It’s that time of year again. The New York State budget is in the planning stages and efforts to have parts of it be pro-business or pro-manufacturing need to be made now. March 3, 2020 is Manufacturing Lobby Day. Those who have an interest and can find the time will go to Albany to meet with their legislators. Local trade and manufacturing associations participating in the March 3 lobby include the Rochester Technical and Manufacturing Association (RTMA), The Manufacturing Alliance of New York and the Manufacturers Association of Central New York (MACNY). These groups and others will be going to Albany on March 3, 2020 to advocate and lobby for reforms that can improve the business and manufacturing environment. It is important for our state legislators to hear from their constituents.
The celebration of National Engineers Week started in 1951 by the National Society of Professional Engineers and is always during the week in February which includes George Washington’s birthday, February 22nd. President Washington is considered the nation’s first engineer, notably for his survey work. It is observed by more than 70 engineering, education, and cultural societies, and more than 50 corporations and government agencies. Primarily, the goal of this week promote recognition among parents, teachers, and students of the importance of a technical education and a high level of math, science, and technology literacy. The intent is to motivate youth to pursue engineering careers in order to provide a diverse and vigorous engineering workforce.
Upstate New York has Quadrupled it's Breweries in Less than a Decade.
It’s no secret that there has been an explosion of breweries popping up all over New York. Undoubtedly, the past decade has seen more changes in the American beer industry than at any other time in history, except for Prohibition perhaps.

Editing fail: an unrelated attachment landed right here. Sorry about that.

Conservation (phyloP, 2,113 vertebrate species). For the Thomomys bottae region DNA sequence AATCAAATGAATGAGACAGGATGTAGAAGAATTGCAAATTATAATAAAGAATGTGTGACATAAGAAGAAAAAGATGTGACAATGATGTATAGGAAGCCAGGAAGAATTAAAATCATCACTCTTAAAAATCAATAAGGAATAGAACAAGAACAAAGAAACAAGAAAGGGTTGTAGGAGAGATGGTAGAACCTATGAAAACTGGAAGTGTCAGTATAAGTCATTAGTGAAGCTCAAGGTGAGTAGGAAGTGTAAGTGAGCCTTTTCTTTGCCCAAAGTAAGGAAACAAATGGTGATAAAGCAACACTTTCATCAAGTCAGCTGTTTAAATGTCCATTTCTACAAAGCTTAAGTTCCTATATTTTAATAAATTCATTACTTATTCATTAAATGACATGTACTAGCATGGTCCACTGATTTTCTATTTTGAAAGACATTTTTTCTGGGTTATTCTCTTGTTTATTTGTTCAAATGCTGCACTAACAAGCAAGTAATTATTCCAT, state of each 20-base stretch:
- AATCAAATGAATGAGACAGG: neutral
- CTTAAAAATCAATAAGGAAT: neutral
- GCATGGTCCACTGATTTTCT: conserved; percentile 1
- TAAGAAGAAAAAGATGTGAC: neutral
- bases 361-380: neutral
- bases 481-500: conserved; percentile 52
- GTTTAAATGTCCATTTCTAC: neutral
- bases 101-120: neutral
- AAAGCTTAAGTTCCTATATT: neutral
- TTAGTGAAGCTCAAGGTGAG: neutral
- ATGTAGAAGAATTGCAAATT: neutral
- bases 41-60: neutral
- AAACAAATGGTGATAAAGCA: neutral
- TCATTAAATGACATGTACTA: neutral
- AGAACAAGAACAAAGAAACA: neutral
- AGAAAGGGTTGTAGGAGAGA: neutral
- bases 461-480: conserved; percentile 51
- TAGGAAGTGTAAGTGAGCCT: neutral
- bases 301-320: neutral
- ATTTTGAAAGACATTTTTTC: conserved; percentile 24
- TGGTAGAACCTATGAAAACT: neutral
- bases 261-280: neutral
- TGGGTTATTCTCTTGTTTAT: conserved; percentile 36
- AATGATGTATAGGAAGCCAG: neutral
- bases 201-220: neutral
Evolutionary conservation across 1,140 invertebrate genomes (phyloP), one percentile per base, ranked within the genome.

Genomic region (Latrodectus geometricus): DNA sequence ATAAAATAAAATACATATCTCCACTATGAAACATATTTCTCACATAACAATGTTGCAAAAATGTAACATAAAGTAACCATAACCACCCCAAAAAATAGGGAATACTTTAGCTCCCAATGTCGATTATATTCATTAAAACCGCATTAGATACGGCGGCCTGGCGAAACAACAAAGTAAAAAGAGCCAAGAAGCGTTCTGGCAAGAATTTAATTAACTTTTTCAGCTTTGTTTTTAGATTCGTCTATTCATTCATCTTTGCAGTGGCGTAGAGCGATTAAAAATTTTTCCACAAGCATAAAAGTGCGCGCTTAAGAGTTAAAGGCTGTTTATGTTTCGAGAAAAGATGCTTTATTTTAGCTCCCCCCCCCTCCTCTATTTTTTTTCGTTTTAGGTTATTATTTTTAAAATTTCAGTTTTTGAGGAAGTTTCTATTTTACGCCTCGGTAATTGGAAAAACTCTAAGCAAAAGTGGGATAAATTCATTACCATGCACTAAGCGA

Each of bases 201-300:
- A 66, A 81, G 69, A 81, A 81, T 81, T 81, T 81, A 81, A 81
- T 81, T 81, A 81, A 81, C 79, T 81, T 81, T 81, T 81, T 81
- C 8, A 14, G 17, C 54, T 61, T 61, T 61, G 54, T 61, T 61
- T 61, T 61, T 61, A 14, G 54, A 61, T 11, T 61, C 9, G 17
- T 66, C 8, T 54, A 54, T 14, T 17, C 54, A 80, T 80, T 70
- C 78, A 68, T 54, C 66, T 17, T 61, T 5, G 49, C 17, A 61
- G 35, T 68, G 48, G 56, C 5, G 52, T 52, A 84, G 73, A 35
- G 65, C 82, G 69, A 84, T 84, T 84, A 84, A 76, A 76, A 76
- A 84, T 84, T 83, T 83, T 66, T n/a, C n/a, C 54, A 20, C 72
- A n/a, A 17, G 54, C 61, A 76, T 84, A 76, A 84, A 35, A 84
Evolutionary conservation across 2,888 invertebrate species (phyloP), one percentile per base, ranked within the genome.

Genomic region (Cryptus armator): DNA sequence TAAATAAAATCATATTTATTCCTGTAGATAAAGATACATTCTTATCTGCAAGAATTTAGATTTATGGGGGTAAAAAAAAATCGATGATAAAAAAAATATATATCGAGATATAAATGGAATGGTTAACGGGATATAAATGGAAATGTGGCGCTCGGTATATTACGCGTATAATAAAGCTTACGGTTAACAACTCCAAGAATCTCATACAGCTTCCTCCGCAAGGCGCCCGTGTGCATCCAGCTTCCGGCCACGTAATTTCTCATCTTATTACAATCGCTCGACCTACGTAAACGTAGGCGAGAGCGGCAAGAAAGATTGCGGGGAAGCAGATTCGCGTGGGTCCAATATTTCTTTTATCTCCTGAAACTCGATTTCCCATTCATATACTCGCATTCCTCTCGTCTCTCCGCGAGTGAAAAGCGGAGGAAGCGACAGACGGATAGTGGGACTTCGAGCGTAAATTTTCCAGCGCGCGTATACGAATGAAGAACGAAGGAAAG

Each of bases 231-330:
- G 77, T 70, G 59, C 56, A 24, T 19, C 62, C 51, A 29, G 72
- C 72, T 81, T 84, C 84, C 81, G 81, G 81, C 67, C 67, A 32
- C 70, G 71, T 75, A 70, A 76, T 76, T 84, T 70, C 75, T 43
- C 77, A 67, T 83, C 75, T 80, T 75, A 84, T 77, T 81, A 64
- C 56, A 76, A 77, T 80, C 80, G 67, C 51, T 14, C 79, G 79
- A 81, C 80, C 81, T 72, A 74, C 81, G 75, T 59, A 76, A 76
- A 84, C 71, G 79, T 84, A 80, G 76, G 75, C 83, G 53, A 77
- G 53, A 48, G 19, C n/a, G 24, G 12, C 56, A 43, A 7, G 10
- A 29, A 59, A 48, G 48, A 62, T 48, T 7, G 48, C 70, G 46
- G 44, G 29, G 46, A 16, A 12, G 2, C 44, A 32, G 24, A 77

For those of you who believe your data really resides in a cloud, I’m about to burst your bubble. Did you know that 99 percent of the data traffic that is crossing oceans is carried by undersea cables? Yep – that’s right. For those of you that think Amazon, Microsoft, Dell, Google, IBM, & Alibaba are the data traffic kings, think again (although they may help fund the majority of these cables).
This year, I spent Manufacturing Day by travelling to Chicago with Optimation VP of Engineering Wendy Smith, to support her as she was officially recognized as an Influential Woman in Manufacturing by Putnam Media along with 26 other women working in industry. The luncheon, awards ceremony and panel on supporting inclusive workplaces in manufacturing were all held at MxD, a digital manufacturing research and development facility that facilitates experimentation, simulation and training for emerging technologies.
Photo Credit: Netflix
A few months ago, I wrote a blog about a really neat project that we were doing at Eastman Business Park, the old Kodak Park Campus in Rochester, NY. Netflix was going to film a series that would rival American Ninja Warrior only with high performance cars and expert drivers on challenging obstacle courses. It is dubbed “American Ninja Warrior meets the Fast and the Furious.”
Skid systems solve a wide range of problems for many industries. Even waste processing in a hazardous industry, like one that handles radioactive waste, can be aided by a skid system. This project profile is an example of how a modular fabrication & assembly process can be applied to solve a difficult problem.
One of our core competencies at Optimation is in the development, design, fabrication and improvement of web-based, or roll-to-roll, processes. Optimation owns and operates a web development laboratory – we call it the Media Conveyance Facility (MCF). Many things you use on a regular basis are produced on a web, from aluminum foil to the thin glass used in cell phones.
I recently attended the New York State Manufacturing Conference in Troy, hosted by the CATS center at RPI. The focus of the conference was advancing technology and manufacturing in New York. I had the opportunity to be part of the conference and gave a talk titled, “Building on New York’s Manufacturing Legacy in the Fourth Industrial Revolution – Industry 4.0.” Industry 4.0 is an amazing step forward in technology and defines an exciting era for manufacturing which began just this decade.
Following up on my last blog post, I continue the discussion acknowledging that safety is not trivial or to be taken for granted. It is multi-level and is tied to the long-term success of each project and every client. The first three levels of safety covered were operator, consumer/customer, and product/process. This post covers the remaining two: equipment and environment.